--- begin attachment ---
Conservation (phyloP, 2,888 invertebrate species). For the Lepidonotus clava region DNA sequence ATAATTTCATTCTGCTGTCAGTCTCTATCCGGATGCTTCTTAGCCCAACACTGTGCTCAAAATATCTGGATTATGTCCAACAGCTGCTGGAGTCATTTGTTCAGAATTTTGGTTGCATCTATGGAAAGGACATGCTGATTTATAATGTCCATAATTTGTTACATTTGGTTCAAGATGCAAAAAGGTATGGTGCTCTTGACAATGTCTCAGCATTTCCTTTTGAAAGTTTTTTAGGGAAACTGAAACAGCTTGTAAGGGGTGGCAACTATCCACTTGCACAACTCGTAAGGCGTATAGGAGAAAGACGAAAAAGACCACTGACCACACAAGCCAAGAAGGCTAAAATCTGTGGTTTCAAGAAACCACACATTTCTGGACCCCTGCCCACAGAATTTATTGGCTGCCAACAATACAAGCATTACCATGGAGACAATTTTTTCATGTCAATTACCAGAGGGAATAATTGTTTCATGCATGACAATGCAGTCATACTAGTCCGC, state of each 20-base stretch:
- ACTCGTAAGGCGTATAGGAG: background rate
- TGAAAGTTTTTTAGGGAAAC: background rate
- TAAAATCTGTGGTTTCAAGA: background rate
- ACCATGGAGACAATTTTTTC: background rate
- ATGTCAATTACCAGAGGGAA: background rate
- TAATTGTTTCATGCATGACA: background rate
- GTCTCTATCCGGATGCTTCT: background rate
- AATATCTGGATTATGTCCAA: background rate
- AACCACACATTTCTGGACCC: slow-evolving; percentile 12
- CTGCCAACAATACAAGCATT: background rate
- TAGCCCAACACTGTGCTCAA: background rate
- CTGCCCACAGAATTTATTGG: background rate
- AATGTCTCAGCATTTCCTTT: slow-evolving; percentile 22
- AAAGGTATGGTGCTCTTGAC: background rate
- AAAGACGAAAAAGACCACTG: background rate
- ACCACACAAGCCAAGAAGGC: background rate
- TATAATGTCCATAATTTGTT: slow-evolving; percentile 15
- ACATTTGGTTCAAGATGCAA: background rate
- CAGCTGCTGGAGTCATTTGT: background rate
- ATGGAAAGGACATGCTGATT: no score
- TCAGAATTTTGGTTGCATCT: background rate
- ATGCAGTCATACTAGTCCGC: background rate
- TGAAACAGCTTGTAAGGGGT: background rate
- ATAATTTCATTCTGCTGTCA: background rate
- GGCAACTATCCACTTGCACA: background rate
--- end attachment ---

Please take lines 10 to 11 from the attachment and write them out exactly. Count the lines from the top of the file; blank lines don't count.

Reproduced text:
- AACCACACATTTCTGGACCC: slow-evolving; percentile 12
- CTGCCAACAATACAAGCATT: background rate